Twenty years ago I was a 37 year old mom of a darling little girl, pregnant with my darling little boy, still married, running a business by myself, teaching as an adjunct at Shorter College in the department of theater, serving as an executive officer on our local arts' council and volunteering at my child's school. To put it bluntly, I was overextended, overwhelmed, overworked and struggling emotionally on many fronts to be the perfect wife, perfect mother, perfect teacher, daughter, sister, friend. I know I failed on at least one of those fronts, and probably more than one. I look back now through non-rose-colored glasses and know the old cliche of hindsight being 20-20 is quite accurate. Are there things I would have done differently had I known the outcome? Yes, most definitely. None of us have that luxury, however, so it seems a little pointless to dwell in regrets. I live my life by Jeremiah 29: 11-14 and I believe, no, know, that God has me in the palm of His hand.
Fast forward twenty years. I am an empty nester. I am working harder than ever to keep my head above water. I often ask God, now what is Your plan? I am filled with more creativity than any time before in my life. I have wanderlust. I find myself becoming even more passionate about the people I love, the causes I care about, the downtrodden and helpless creatures in our world. I make mistakes and when I realize it, I ask forgiveness for them. I find myself wanting to spend time with people of character, and to avoid pointless and meaningless drama. I just want peace and serenity and to drink coffee and paint furniture and cook beautiful food and drink wine and lie on the beach and listen to the waves lapping on the shore. Is that too much to ask?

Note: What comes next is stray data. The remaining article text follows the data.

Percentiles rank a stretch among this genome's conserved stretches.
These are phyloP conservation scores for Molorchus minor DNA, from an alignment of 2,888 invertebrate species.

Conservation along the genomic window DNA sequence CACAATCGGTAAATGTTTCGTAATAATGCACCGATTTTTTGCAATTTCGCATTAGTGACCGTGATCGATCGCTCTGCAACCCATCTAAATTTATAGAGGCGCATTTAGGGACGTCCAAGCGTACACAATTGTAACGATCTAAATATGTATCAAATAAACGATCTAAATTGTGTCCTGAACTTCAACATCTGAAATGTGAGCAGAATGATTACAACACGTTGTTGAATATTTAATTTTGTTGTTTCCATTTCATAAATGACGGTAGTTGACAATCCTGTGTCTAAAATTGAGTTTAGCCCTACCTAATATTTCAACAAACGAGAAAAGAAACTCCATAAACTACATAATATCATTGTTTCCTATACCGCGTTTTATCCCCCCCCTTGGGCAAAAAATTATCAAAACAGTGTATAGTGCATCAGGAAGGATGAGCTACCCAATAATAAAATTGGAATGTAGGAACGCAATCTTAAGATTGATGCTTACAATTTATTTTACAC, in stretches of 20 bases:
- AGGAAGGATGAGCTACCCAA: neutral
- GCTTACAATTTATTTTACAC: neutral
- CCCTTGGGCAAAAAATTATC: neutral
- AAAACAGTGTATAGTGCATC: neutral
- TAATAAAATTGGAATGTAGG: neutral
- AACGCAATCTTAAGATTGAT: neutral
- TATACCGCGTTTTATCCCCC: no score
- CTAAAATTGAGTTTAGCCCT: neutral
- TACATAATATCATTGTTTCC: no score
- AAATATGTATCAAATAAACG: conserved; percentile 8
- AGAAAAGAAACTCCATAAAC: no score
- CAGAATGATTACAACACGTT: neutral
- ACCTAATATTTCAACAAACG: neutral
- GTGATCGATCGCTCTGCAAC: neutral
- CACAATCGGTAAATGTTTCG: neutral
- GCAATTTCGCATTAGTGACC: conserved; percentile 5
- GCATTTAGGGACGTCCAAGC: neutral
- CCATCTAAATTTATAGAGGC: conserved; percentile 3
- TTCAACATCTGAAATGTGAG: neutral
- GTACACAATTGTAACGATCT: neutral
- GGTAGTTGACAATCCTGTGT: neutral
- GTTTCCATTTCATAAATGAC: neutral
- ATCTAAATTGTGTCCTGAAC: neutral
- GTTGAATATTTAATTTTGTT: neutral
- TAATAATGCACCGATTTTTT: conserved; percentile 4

My dance studio has been my other child for more than 33 years now. I've nurtured it, seen little girls (and quite a few boys) come and go, created and maintained an environment of encouragement, acceptance and love for my students in which to feel safe and welcome. Twelve years ago, I made the decision to start commuting out of town so I could keep my doors open at home, and support my newly single self and my kids and the teachers who worked for me and depended on me, too. Would it have been easier to just scale back and simplify my program and cut my overhead and teach everything myself? Yes, it would have. But I have never been one to take the easy way out. I believe in following the road less traveled, the road not taken.
The critics abound. Your hard work is sometimes just not enough. That's when you look at your own amazing and awesome adult children, the little dancers who you "raised" and loved as your own, the music and laughter and all the beautiful synchronicity of your students as they danced in class and onstage and into their futures, knowing you had a small yet powerful influence on their young lives. What a blessing.